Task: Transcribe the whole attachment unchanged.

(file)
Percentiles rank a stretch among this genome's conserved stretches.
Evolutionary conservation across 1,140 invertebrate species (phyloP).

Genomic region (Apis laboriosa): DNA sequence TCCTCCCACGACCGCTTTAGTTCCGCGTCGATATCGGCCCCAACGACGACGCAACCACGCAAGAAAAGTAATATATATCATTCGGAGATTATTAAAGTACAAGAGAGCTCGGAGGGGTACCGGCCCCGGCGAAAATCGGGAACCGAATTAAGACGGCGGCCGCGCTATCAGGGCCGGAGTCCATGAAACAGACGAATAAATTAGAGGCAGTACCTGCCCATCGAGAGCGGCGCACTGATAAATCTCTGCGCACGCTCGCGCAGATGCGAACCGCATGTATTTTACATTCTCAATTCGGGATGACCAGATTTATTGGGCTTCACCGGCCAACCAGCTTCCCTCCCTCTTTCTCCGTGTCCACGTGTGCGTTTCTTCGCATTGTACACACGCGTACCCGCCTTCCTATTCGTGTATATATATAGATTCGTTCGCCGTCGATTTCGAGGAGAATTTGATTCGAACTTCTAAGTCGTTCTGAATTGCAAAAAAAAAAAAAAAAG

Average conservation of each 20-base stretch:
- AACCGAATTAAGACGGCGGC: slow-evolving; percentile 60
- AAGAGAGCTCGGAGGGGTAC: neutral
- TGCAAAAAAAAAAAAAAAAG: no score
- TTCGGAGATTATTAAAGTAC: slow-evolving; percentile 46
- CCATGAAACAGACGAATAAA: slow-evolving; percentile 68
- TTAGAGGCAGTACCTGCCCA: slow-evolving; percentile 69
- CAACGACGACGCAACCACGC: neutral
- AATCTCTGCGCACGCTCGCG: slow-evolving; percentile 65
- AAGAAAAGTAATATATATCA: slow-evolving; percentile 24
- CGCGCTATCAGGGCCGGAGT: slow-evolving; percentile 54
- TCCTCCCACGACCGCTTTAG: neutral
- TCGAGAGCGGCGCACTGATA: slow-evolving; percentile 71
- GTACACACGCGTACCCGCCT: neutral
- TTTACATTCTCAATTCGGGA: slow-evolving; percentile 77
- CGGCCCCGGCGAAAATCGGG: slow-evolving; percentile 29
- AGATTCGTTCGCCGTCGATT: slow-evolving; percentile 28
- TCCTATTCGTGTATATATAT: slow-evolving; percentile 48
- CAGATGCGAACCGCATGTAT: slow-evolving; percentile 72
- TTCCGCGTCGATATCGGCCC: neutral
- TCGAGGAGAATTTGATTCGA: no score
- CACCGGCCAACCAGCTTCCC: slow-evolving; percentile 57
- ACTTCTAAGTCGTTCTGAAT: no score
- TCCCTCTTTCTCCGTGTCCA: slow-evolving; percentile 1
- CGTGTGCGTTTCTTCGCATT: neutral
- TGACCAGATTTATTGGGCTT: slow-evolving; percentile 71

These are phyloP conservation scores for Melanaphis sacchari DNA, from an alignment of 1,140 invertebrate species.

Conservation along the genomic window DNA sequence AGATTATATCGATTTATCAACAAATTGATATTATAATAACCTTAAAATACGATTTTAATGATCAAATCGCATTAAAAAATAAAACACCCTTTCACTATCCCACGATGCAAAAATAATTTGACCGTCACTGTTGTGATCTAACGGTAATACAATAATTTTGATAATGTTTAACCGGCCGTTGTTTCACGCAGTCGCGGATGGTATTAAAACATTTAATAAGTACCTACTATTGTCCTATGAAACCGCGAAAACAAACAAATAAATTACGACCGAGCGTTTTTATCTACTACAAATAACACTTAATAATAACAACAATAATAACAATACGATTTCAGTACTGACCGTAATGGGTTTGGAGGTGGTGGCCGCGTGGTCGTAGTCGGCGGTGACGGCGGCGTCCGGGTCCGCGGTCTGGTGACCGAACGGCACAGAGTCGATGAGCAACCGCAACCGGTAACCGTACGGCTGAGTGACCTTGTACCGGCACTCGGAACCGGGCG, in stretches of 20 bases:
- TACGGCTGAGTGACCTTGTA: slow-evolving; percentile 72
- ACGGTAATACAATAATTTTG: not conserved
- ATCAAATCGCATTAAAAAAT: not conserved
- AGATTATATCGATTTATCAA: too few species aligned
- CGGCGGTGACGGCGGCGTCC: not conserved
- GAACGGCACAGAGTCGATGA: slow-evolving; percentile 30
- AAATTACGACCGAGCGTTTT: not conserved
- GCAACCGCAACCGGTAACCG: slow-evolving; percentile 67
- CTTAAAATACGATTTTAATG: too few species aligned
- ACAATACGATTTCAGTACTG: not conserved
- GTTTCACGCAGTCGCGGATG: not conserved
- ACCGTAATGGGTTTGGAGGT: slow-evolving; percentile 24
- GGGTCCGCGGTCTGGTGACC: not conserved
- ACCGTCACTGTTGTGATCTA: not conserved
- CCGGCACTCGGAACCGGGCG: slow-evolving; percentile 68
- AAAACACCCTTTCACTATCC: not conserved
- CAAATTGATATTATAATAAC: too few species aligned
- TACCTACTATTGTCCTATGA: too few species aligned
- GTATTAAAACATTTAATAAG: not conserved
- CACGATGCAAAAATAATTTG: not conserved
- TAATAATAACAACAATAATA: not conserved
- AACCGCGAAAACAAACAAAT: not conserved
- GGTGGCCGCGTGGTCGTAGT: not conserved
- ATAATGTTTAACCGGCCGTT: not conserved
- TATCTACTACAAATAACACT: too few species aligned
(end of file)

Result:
Percentiles rank a stretch among this genome's conserved stretches.
Evolutionary conservation across 1,140 invertebrate species (phyloP).

Genomic region (Apis laboriosa): DNA sequence TCCTCCCACGACCGCTTTAGTTCCGCGTCGATATCGGCCCCAACGACGACGCAACCACGCAAGAAAAGTAATATATATCATTCGGAGATTATTAAAGTACAAGAGAGCTCGGAGGGGTACCGGCCCCGGCGAAAATCGGGAACCGAATTAAGACGGCGGCCGCGCTATCAGGGCCGGAGTCCATGAAACAGACGAATAAATTAGAGGCAGTACCTGCCCATCGAGAGCGGCGCACTGATAAATCTCTGCGCACGCTCGCGCAGATGCGAACCGCATGTATTTTACATTCTCAATTCGGGATGACCAGATTTATTGGGCTTCACCGGCCAACCAGCTTCCCTCCCTCTTTCTCCGTGTCCACGTGTGCGTTTCTTCGCATTGTACACACGCGTACCCGCCTTCCTATTCGTGTATATATATAGATTCGTTCGCCGTCGATTTCGAGGAGAATTTGATTCGAACTTCTAAGTCGTTCTGAATTGCAAAAAAAAAAAAAAAAG

Average conservation of each 20-base stretch:
- AACCGAATTAAGACGGCGGC: slow-evolving; percentile 60
- AAGAGAGCTCGGAGGGGTAC: neutral
- TGCAAAAAAAAAAAAAAAAG: no score
- TTCGGAGATTATTAAAGTAC: slow-evolving; percentile 46
- CCATGAAACAGACGAATAAA: slow-evolving; percentile 68
- TTAGAGGCAGTACCTGCCCA: slow-evolving; percentile 69
- CAACGACGACGCAACCACGC: neutral
- AATCTCTGCGCACGCTCGCG: slow-evolving; percentile 65
- AAGAAAAGTAATATATATCA: slow-evolving; percentile 24
- CGCGCTATCAGGGCCGGAGT: slow-evolving; percentile 54
- TCCTCCCACGACCGCTTTAG: neutral
- TCGAGAGCGGCGCACTGATA: slow-evolving; percentile 71
- GTACACACGCGTACCCGCCT: neutral
- TTTACATTCTCAATTCGGGA: slow-evolving; percentile 77
- CGGCCCCGGCGAAAATCGGG: slow-evolving; percentile 29
- AGATTCGTTCGCCGTCGATT: slow-evolving; percentile 28
- TCCTATTCGTGTATATATAT: slow-evolving; percentile 48
- CAGATGCGAACCGCATGTAT: slow-evolving; percentile 72
- TTCCGCGTCGATATCGGCCC: neutral
- TCGAGGAGAATTTGATTCGA: no score
- CACCGGCCAACCAGCTTCCC: slow-evolving; percentile 57
- ACTTCTAAGTCGTTCTGAAT: no score
- TCCCTCTTTCTCCGTGTCCA: slow-evolving; percentile 1
- CGTGTGCGTTTCTTCGCATT: neutral
- TGACCAGATTTATTGGGCTT: slow-evolving; percentile 71

These are phyloP conservation scores for Melanaphis sacchari DNA, from an alignment of 1,140 invertebrate species.

Conservation along the genomic window DNA sequence AGATTATATCGATTTATCAACAAATTGATATTATAATAACCTTAAAATACGATTTTAATGATCAAATCGCATTAAAAAATAAAACACCCTTTCACTATCCCACGATGCAAAAATAATTTGACCGTCACTGTTGTGATCTAACGGTAATACAATAATTTTGATAATGTTTAACCGGCCGTTGTTTCACGCAGTCGCGGATGGTATTAAAACATTTAATAAGTACCTACTATTGTCCTATGAAACCGCGAAAACAAACAAATAAATTACGACCGAGCGTTTTTATCTACTACAAATAACACTTAATAATAACAACAATAATAACAATACGATTTCAGTACTGACCGTAATGGGTTTGGAGGTGGTGGCCGCGTGGTCGTAGTCGGCGGTGACGGCGGCGTCCGGGTCCGCGGTCTGGTGACCGAACGGCACAGAGTCGATGAGCAACCGCAACCGGTAACCGTACGGCTGAGTGACCTTGTACCGGCACTCGGAACCGGGCG, in stretches of 20 bases:
- TACGGCTGAGTGACCTTGTA: slow-evolving; percentile 72
- ACGGTAATACAATAATTTTG: not conserved
- ATCAAATCGCATTAAAAAAT: not conserved
- AGATTATATCGATTTATCAA: too few species aligned
- CGGCGGTGACGGCGGCGTCC: not conserved
- GAACGGCACAGAGTCGATGA: slow-evolving; percentile 30
- AAATTACGACCGAGCGTTTT: not conserved
- GCAACCGCAACCGGTAACCG: slow-evolving; percentile 67
- CTTAAAATACGATTTTAATG: too few species aligned
- ACAATACGATTTCAGTACTG: not conserved
- GTTTCACGCAGTCGCGGATG: not conserved
- ACCGTAATGGGTTTGGAGGT: slow-evolving; percentile 24
- GGGTCCGCGGTCTGGTGACC: not conserved
- ACCGTCACTGTTGTGATCTA: not conserved
- CCGGCACTCGGAACCGGGCG: slow-evolving; percentile 68
- AAAACACCCTTTCACTATCC: not conserved
- CAAATTGATATTATAATAAC: too few species aligned
- TACCTACTATTGTCCTATGA: too few species aligned
- GTATTAAAACATTTAATAAG: not conserved
- CACGATGCAAAAATAATTTG: not conserved
- TAATAATAACAACAATAATA: not conserved
- AACCGCGAAAACAAACAAAT: not conserved
- GGTGGCCGCGTGGTCGTAGT: not conserved
- ATAATGTTTAACCGGCCGTT: not conserved
- TATCTACTACAAATAACACT: too few species aligned